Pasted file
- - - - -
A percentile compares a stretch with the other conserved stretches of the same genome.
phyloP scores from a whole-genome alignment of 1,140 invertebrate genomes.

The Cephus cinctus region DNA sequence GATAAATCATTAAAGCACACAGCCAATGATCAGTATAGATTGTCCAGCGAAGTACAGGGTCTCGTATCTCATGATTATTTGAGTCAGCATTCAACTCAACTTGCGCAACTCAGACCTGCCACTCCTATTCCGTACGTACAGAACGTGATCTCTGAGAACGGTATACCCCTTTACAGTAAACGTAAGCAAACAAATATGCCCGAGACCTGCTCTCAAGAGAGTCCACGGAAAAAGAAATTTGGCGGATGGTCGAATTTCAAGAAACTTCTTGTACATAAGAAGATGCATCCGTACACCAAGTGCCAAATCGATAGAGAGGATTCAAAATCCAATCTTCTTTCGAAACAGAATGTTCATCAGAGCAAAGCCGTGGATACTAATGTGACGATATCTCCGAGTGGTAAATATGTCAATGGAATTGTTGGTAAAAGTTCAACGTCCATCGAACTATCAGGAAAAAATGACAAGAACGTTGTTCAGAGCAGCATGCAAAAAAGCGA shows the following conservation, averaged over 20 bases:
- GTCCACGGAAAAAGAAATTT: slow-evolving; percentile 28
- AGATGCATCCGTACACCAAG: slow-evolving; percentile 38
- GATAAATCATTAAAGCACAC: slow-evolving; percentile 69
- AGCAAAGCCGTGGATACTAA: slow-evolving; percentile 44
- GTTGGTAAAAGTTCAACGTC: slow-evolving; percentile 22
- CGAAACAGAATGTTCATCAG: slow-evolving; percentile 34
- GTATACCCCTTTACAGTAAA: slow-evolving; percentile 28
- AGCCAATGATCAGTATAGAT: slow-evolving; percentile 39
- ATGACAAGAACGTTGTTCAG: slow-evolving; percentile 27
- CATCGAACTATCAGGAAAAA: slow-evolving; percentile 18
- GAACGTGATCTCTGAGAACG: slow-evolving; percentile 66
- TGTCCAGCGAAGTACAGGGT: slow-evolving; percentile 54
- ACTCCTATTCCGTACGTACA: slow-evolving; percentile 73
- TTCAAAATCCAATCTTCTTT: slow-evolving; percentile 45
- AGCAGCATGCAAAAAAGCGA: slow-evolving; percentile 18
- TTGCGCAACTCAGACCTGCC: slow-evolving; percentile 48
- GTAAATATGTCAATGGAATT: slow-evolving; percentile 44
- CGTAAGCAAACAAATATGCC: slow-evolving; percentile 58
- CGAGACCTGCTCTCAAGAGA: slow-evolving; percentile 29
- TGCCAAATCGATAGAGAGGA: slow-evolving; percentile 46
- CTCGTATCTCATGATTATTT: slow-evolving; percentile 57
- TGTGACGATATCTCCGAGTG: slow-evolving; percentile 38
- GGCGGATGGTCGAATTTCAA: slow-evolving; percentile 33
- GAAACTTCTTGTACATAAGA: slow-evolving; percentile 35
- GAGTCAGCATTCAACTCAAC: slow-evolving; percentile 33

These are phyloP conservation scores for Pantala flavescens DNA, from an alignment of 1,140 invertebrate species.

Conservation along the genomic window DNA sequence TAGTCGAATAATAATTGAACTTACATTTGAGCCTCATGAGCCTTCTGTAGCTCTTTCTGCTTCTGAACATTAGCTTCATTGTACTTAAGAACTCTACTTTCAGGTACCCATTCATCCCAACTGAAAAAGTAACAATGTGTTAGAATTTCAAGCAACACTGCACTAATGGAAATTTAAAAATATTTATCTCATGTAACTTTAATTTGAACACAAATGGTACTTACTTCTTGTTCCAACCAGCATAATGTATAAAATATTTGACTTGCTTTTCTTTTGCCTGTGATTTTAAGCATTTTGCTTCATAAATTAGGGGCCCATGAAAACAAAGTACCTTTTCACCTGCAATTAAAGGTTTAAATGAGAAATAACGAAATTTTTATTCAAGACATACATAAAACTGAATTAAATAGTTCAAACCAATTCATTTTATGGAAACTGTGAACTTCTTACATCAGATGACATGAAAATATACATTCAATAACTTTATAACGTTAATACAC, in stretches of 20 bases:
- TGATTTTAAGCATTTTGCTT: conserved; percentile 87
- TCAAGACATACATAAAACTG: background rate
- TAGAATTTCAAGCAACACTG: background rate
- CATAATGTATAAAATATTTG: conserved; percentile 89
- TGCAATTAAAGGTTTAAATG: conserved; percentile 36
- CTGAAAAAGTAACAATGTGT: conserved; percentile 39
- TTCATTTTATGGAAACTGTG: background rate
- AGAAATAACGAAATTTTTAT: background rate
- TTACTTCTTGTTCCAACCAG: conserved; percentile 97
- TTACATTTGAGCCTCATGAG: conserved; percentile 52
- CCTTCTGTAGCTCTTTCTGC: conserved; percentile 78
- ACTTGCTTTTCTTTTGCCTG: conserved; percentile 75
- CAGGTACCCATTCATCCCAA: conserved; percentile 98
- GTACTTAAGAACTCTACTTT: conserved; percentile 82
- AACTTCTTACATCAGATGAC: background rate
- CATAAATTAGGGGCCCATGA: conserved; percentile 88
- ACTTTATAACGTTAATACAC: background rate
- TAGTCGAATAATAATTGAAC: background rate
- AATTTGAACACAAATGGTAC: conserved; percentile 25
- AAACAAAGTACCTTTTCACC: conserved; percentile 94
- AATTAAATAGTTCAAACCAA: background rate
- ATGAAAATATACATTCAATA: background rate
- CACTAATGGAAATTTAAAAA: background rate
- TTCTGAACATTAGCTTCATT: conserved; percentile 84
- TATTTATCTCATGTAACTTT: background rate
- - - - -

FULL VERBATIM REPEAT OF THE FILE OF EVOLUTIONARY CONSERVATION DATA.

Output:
A percentile compares a stretch with the other conserved stretches of the same genome.
phyloP scores from a whole-genome alignment of 1,140 invertebrate genomes.

The Cephus cinctus region DNA sequence GATAAATCATTAAAGCACACAGCCAATGATCAGTATAGATTGTCCAGCGAAGTACAGGGTCTCGTATCTCATGATTATTTGAGTCAGCATTCAACTCAACTTGCGCAACTCAGACCTGCCACTCCTATTCCGTACGTACAGAACGTGATCTCTGAGAACGGTATACCCCTTTACAGTAAACGTAAGCAAACAAATATGCCCGAGACCTGCTCTCAAGAGAGTCCACGGAAAAAGAAATTTGGCGGATGGTCGAATTTCAAGAAACTTCTTGTACATAAGAAGATGCATCCGTACACCAAGTGCCAAATCGATAGAGAGGATTCAAAATCCAATCTTCTTTCGAAACAGAATGTTCATCAGAGCAAAGCCGTGGATACTAATGTGACGATATCTCCGAGTGGTAAATATGTCAATGGAATTGTTGGTAAAAGTTCAACGTCCATCGAACTATCAGGAAAAAATGACAAGAACGTTGTTCAGAGCAGCATGCAAAAAAGCGA shows the following conservation, averaged over 20 bases:
- GTCCACGGAAAAAGAAATTT: slow-evolving; percentile 28
- AGATGCATCCGTACACCAAG: slow-evolving; percentile 38
- GATAAATCATTAAAGCACAC: slow-evolving; percentile 69
- AGCAAAGCCGTGGATACTAA: slow-evolving; percentile 44
- GTTGGTAAAAGTTCAACGTC: slow-evolving; percentile 22
- CGAAACAGAATGTTCATCAG: slow-evolving; percentile 34
- GTATACCCCTTTACAGTAAA: slow-evolving; percentile 28
- AGCCAATGATCAGTATAGAT: slow-evolving; percentile 39
- ATGACAAGAACGTTGTTCAG: slow-evolving; percentile 27
- CATCGAACTATCAGGAAAAA: slow-evolving; percentile 18
- GAACGTGATCTCTGAGAACG: slow-evolving; percentile 66
- TGTCCAGCGAAGTACAGGGT: slow-evolving; percentile 54
- ACTCCTATTCCGTACGTACA: slow-evolving; percentile 73
- TTCAAAATCCAATCTTCTTT: slow-evolving; percentile 45
- AGCAGCATGCAAAAAAGCGA: slow-evolving; percentile 18
- TTGCGCAACTCAGACCTGCC: slow-evolving; percentile 48
- GTAAATATGTCAATGGAATT: slow-evolving; percentile 44
- CGTAAGCAAACAAATATGCC: slow-evolving; percentile 58
- CGAGACCTGCTCTCAAGAGA: slow-evolving; percentile 29
- TGCCAAATCGATAGAGAGGA: slow-evolving; percentile 46
- CTCGTATCTCATGATTATTT: slow-evolving; percentile 57
- TGTGACGATATCTCCGAGTG: slow-evolving; percentile 38
- GGCGGATGGTCGAATTTCAA: slow-evolving; percentile 33
- GAAACTTCTTGTACATAAGA: slow-evolving; percentile 35
- GAGTCAGCATTCAACTCAAC: slow-evolving; percentile 33

These are phyloP conservation scores for Pantala flavescens DNA, from an alignment of 1,140 invertebrate species.

Conservation along the genomic window DNA sequence TAGTCGAATAATAATTGAACTTACATTTGAGCCTCATGAGCCTTCTGTAGCTCTTTCTGCTTCTGAACATTAGCTTCATTGTACTTAAGAACTCTACTTTCAGGTACCCATTCATCCCAACTGAAAAAGTAACAATGTGTTAGAATTTCAAGCAACACTGCACTAATGGAAATTTAAAAATATTTATCTCATGTAACTTTAATTTGAACACAAATGGTACTTACTTCTTGTTCCAACCAGCATAATGTATAAAATATTTGACTTGCTTTTCTTTTGCCTGTGATTTTAAGCATTTTGCTTCATAAATTAGGGGCCCATGAAAACAAAGTACCTTTTCACCTGCAATTAAAGGTTTAAATGAGAAATAACGAAATTTTTATTCAAGACATACATAAAACTGAATTAAATAGTTCAAACCAATTCATTTTATGGAAACTGTGAACTTCTTACATCAGATGACATGAAAATATACATTCAATAACTTTATAACGTTAATACAC, in stretches of 20 bases:
- TGATTTTAAGCATTTTGCTT: conserved; percentile 87
- TCAAGACATACATAAAACTG: background rate
- TAGAATTTCAAGCAACACTG: background rate
- CATAATGTATAAAATATTTG: conserved; percentile 89
- TGCAATTAAAGGTTTAAATG: conserved; percentile 36
- CTGAAAAAGTAACAATGTGT: conserved; percentile 39
- TTCATTTTATGGAAACTGTG: background rate
- AGAAATAACGAAATTTTTAT: background rate
- TTACTTCTTGTTCCAACCAG: conserved; percentile 97
- TTACATTTGAGCCTCATGAG: conserved; percentile 52
- CCTTCTGTAGCTCTTTCTGC: conserved; percentile 78
- ACTTGCTTTTCTTTTGCCTG: conserved; percentile 75
- CAGGTACCCATTCATCCCAA: conserved; percentile 98
- GTACTTAAGAACTCTACTTT: conserved; percentile 82
- AACTTCTTACATCAGATGAC: background rate
- CATAAATTAGGGGCCCATGA: conserved; percentile 88
- ACTTTATAACGTTAATACAC: background rate
- TAGTCGAATAATAATTGAAC: background rate
- AATTTGAACACAAATGGTAC: conserved; percentile 25
- AAACAAAGTACCTTTTCACC: conserved; percentile 94
- AATTAAATAGTTCAAACCAA: background rate
- ATGAAAATATACATTCAATA: background rate
- CACTAATGGAAATTTAAAAA: background rate
- TTCTGAACATTAGCTTCATT: conserved; percentile 84
- TATTTATCTCATGTAACTTT: background rate